The daily Nebraskan. ([Lincoln, Neb.) 1901-current, July 22, 1969, Image 1

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TUESDAY, JULY 22, 1969
LINCOLN, NEBRASKA
NO. 7
University's first black administrator
leaves to do hospital work in South
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Being a big sister is almost as much fun as having one, according
to Nancy Brickson, a NU coed who does volunteer work with
Student Action Front.
SAF has orientation
Student Action Front, an organiza
tion'for students with a social con
science, is having an orientation
session in the Nebraska Union, Thurs
day evening.
The 25 volunteers will be warned
of some of the pitfalls encountered
in volunteer work, pitfalls such as
paternalism. They will also be given
pointers on how to gain acceptance
and how to face mistakes and failures.
Work which SAF volunteers may
do includes big sister or big brother
relationships, work with senior
citizens, leading 4-11 clubs or serving
as a community organizer's assistant.
"We want more manpower for all
of the jobs that need to be done,"
said Janet White, the program
chairman for the. group.
Most of those doing work this sum
mer are attending classes, she said,
but they still find time for SAF.
She added that anyone can apply
for volunteer work at the SAF office
located on the third floor of the Union.
The organization has been making
Music school presents
operatic 'Masked Ball
Tickets for the University of
Nebraska's summer opera, Giuseppe
Verdi's "A Masked Ball," are on sale
at the school of music.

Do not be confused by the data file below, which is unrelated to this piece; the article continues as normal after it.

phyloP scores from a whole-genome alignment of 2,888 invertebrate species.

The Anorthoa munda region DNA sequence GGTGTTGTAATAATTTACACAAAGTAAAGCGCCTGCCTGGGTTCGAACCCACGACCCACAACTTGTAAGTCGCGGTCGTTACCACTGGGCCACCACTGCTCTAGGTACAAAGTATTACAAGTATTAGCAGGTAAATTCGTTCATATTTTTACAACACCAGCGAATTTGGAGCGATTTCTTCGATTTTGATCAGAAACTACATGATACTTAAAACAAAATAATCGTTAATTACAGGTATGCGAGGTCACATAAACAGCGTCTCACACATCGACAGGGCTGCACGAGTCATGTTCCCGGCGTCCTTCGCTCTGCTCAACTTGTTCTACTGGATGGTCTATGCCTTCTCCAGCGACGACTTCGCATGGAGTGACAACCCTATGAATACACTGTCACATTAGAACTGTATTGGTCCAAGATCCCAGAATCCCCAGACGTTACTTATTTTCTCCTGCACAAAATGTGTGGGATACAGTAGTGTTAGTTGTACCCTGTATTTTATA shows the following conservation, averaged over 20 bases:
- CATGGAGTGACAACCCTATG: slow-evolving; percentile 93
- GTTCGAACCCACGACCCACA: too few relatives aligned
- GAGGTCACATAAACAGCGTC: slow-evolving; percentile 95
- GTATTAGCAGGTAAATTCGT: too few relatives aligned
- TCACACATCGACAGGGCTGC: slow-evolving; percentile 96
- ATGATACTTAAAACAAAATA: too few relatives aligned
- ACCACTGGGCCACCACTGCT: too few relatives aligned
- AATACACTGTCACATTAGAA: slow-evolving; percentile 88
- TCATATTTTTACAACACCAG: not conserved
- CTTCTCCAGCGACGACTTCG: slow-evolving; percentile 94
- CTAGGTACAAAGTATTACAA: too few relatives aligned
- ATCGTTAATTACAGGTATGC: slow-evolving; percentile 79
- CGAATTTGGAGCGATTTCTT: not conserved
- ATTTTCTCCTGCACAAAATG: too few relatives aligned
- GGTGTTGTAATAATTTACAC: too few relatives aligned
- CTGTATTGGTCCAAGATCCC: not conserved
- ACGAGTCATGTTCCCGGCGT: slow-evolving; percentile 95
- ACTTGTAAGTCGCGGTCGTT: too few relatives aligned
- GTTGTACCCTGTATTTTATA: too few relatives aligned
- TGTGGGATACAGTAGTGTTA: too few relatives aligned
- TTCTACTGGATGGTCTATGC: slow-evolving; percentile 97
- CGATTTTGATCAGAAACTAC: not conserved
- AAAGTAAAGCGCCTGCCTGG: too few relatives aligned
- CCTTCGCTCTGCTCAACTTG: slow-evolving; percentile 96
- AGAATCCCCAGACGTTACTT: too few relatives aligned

Unlike past years, the opera will
be solely a school of music production.
Previously, operas were produced in
collaboration with the department of
speech and dramatic art.
"This is a typical grand opera filled
with great arias and tremendous
duets," according to John Zei, assis
tant professor of voice who is serving
as producer, director and stage
manager.
The three-act tragedy revolves
around the unrequited love affair of
Gustav III, a Swedish king, and
Amelia, the wife of his prime
minister.
Most of the members of last sum
win
When the playwright directs the
play that he has written, he feels
like he has a split personality.
At least, that's the way Joseph
Baldwin, a professor in the depart
ment of speech and dramatic art,
feels about directing the double-bill,
"An Evening of Comedy," at Howell
Theatre.
He wrote both of the plays "The
House Within the House Within" and
"Chekhov List."
AND SOMETIMES the playwright
gets the best of the director For ex
ample, during rehearsal Baldwin
found a few lines that he wanted to
rewrite.
At other times, the director wonders
what the playwright had in mind. And
then Baldwin remembers that he is
the one responsible for whatever the
playwright wrote.
A few years ago, Baldwin was at
the University of Mississippi directing
another plav that he had written.
Two weeks before opening night, the
playwristf. In him decided that the
Irst acf v,:s '03 long. But, as director
of 'he i y.' 1 3 decided not to change
it bocs'u:3 the actors already knew
their lines.
BALDWIN is enjoying the "Chekhov
List" production.
"Uiikkliov w a favorite playwright.
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plans for the, fall semester.
"SAF wants to serve educational
purposes as well as continue doing
volunteer work," Miss White said.
Plans include bringing several